Christmas movies ideally should give us love and hope and not drown us in corn syrup. This queer Christmas rom-com has just enough tartness to balance the sugar.
Happiest Season is worth making time for because it has; a) a same-sex couple front and centre, b) Dan Levy channelling David Rose, c) Kristen Stewart channelling her best sexy, skulking self, and d) Dan Levy in it.
It’s from the USA so there’s a reasonable dollop of sucrose product but this is balanced somewhat by scowling children, an adorably wacky sister and Dan Levy. Did I mention it has Dan Levy in it?
In the Norman Rockwell opening credits, we learn that Harper (Mackenzie Davis) and Abbie (Stewart) have met, fallen in love and moved in together. Harper is a bright eyed daughter of privilege with a mother called Tipper (Mary Steenburgen), a dad running for mayor (Victor Gerber) and a promising career as something important.
Abbie is parentless, cynical about Christmas and fond of black clothes. When Harper invites her to spend Christmas with her family, she sees it as an important step in their relationship. When Harper admits that her parents don’t know she’s a lesbian and that Abbie will need to pretend to be her orphaned roommate in need of charity, she is understandably peeved.
The story unfolds as you’d expect. There is sibling rivalry with lawyer-become-stay-at-home-mum Sloane (Alison Brie), attempts by Harper‘s parents to hook her up with an ex-boyfriend and a well-worn trope where Harper will need to choose between a fairly toxic family dynamic and her life with Abbie.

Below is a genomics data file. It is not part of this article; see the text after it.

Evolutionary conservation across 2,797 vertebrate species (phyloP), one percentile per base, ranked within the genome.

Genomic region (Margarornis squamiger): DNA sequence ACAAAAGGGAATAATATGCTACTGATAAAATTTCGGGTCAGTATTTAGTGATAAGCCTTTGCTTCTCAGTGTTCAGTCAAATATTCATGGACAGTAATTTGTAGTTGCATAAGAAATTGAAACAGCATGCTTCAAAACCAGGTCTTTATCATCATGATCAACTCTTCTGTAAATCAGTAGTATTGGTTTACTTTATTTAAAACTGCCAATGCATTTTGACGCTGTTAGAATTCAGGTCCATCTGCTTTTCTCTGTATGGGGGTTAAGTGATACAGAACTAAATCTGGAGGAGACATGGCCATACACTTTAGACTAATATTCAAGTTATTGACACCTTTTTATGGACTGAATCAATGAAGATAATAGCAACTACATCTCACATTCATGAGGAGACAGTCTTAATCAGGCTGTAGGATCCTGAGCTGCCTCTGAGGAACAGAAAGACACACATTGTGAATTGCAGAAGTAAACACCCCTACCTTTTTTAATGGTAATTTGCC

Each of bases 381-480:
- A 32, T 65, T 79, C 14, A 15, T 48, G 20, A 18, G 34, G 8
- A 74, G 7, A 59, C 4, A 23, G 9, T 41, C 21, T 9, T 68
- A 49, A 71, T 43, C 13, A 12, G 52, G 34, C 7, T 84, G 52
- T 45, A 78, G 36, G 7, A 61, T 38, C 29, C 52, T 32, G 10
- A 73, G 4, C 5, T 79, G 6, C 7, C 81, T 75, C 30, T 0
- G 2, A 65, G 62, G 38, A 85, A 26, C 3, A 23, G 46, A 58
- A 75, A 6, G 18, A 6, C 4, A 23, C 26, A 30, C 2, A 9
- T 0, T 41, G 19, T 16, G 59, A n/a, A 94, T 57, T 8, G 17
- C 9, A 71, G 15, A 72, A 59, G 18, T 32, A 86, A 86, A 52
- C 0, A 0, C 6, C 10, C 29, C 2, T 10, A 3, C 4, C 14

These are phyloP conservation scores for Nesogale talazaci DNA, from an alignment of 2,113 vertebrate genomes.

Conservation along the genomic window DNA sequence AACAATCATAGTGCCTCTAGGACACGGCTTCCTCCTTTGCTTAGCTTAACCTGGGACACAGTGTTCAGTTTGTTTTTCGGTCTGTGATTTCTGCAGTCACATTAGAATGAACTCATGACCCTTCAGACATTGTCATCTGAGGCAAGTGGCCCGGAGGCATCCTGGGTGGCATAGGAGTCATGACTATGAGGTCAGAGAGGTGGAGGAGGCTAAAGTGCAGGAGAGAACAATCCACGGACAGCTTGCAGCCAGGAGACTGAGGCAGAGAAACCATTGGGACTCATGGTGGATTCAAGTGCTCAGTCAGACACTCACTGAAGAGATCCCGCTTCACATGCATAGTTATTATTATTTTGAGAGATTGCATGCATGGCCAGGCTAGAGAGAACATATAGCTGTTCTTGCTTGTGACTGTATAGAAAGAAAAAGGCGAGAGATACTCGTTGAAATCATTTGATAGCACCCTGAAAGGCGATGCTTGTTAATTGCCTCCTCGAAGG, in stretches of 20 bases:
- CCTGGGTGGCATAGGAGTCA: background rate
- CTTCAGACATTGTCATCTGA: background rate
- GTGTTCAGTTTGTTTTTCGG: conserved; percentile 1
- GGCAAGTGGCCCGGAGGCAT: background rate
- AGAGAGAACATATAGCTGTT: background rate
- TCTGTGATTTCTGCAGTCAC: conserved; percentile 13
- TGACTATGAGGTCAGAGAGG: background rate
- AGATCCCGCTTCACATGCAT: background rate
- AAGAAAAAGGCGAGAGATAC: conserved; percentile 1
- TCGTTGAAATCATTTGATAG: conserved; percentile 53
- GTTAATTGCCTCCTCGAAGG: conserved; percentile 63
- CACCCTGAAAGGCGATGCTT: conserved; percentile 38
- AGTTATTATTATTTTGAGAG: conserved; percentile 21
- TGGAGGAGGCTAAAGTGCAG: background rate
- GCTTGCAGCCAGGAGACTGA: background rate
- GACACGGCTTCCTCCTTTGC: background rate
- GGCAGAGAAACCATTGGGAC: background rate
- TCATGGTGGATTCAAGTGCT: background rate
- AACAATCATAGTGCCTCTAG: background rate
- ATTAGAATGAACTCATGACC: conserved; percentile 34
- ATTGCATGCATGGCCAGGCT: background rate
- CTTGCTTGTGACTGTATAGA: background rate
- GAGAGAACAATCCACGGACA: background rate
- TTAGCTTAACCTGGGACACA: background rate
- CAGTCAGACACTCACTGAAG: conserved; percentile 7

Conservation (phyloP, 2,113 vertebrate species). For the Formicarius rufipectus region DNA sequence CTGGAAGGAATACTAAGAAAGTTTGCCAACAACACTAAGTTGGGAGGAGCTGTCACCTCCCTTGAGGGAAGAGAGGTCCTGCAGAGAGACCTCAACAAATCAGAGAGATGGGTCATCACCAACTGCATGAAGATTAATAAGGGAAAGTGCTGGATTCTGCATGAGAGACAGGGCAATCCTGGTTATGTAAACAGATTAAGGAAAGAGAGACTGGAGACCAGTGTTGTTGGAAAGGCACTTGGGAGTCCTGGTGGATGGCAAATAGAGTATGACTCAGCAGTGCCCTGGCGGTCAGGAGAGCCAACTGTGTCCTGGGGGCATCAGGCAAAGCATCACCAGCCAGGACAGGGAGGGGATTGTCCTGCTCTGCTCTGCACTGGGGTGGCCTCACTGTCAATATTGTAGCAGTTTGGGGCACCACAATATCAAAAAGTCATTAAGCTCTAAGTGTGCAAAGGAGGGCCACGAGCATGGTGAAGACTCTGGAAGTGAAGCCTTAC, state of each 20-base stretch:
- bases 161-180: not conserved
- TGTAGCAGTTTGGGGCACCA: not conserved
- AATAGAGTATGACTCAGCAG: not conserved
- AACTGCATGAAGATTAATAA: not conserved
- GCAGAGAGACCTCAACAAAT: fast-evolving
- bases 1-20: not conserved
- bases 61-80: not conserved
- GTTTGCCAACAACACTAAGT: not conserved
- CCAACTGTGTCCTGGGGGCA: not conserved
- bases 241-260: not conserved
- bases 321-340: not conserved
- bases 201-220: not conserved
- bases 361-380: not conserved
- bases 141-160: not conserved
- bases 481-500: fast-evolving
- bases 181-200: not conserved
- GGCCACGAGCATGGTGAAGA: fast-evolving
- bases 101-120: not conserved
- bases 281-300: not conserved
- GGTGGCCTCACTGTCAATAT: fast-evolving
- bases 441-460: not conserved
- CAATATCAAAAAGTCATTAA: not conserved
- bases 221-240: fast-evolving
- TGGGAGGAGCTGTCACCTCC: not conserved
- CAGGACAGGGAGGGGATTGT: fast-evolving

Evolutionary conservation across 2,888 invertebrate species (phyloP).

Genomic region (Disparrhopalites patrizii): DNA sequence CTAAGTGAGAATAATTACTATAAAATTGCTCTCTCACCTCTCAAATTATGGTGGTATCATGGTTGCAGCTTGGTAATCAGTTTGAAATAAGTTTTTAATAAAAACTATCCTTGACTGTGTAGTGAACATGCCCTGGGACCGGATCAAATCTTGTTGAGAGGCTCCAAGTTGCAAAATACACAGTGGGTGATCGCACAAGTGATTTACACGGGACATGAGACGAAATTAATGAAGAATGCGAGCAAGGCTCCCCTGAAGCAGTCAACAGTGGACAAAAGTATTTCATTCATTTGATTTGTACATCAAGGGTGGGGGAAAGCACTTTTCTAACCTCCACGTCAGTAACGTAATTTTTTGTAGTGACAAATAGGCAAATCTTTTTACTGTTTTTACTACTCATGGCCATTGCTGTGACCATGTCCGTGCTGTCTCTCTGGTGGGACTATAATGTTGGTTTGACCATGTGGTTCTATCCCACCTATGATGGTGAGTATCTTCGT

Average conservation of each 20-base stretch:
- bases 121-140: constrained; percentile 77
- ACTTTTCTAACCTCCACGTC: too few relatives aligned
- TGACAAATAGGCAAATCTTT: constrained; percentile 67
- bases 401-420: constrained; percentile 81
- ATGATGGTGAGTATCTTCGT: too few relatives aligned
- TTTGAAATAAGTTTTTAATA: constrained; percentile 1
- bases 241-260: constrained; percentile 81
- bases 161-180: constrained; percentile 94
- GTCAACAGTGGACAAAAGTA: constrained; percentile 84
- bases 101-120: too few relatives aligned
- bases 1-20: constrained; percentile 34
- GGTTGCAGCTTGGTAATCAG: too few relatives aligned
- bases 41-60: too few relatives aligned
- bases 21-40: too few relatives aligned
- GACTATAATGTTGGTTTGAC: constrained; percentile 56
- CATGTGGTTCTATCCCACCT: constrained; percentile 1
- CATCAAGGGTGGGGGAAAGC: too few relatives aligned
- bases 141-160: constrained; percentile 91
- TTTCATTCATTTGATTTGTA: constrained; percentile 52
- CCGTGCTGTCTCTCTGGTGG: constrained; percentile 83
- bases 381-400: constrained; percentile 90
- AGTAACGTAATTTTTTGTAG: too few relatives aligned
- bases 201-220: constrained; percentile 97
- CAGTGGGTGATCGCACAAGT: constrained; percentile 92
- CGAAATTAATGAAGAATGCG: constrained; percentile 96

Dan Levy plays Abbie’s best friend John and owns every moment he is on screen. Stewart is sexy AF and for a fair chunk of the movie I was hoping she’d ditch Harper for the much more grounded Riley (Aubrey Plaza). As great as Mackenzie Davis is, she can’t really make Harper completely likeable.
The messaging is clear and revolves around not only having the courage to be yourself but also not being a dick about other people. Harper’s other sister Jane (Mary Holland) is overlooked and dismissed by everyone but seems the most sure of herself. I’d be quite happy to watch a sequel just about her (and Dan Levy).
Have you seen this film? Let me know your thoughts.